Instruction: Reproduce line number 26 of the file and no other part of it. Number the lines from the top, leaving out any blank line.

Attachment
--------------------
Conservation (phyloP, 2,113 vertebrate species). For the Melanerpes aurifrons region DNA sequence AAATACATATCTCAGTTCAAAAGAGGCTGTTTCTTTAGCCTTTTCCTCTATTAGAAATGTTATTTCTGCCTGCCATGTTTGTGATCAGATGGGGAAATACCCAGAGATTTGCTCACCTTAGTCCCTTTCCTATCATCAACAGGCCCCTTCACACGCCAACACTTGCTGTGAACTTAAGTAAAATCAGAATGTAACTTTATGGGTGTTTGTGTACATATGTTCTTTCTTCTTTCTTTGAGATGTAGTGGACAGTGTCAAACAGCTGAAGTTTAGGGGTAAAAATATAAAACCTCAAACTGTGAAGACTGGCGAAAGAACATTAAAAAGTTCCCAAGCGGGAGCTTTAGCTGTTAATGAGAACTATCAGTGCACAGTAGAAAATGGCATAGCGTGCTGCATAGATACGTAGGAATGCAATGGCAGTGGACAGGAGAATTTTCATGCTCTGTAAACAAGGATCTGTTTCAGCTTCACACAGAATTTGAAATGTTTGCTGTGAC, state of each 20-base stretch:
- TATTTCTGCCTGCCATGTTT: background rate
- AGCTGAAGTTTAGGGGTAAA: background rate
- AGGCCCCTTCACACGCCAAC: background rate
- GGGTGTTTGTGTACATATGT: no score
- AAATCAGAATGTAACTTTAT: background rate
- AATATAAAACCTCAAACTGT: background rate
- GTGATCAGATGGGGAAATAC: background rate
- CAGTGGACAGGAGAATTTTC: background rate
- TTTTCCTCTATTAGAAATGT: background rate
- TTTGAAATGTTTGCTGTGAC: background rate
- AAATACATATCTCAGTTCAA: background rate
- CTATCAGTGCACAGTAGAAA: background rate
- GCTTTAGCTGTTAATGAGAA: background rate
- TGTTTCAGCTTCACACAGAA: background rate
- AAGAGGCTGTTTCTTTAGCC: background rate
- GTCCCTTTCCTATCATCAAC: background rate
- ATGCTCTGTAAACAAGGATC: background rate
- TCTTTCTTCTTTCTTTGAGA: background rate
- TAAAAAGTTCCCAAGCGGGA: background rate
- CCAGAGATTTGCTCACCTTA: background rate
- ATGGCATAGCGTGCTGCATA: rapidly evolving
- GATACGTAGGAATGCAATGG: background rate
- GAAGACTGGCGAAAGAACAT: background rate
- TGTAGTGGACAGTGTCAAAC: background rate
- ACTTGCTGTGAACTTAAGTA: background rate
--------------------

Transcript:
- ACTTGCTGTGAACTTAAGTA: background rate